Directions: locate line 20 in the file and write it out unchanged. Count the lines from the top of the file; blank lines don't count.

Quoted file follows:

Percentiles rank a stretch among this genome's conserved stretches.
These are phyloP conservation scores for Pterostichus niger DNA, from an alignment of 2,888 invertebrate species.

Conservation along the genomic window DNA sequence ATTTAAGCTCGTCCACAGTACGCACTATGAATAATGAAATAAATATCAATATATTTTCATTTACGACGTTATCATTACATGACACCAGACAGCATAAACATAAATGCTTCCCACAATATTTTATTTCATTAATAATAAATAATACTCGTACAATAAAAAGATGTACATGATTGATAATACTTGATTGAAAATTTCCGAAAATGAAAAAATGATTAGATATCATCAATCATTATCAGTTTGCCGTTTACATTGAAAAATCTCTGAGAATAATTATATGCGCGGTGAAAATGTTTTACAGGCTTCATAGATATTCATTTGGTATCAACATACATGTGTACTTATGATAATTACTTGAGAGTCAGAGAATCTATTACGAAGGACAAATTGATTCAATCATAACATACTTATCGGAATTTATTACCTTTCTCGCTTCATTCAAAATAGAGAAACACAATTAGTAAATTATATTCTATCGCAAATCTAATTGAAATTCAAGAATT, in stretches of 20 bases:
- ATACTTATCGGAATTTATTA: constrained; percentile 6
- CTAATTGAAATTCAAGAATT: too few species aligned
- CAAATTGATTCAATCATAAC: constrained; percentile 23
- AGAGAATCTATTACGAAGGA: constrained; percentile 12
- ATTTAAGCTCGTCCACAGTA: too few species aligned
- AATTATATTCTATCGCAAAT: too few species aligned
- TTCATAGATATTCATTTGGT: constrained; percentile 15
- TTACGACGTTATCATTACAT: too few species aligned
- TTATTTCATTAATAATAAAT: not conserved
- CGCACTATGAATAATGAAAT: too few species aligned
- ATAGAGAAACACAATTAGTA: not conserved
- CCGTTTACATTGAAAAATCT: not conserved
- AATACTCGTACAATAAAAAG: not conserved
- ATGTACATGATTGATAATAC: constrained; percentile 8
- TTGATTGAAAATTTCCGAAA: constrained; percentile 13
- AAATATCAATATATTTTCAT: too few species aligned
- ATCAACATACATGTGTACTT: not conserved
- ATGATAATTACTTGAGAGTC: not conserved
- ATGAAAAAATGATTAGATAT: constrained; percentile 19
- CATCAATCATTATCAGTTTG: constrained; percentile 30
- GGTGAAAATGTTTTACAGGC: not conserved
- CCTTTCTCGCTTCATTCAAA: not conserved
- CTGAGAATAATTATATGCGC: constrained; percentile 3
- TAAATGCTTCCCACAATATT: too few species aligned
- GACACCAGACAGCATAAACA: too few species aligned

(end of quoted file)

- ATCAACATACATGTGTACTT: not conserved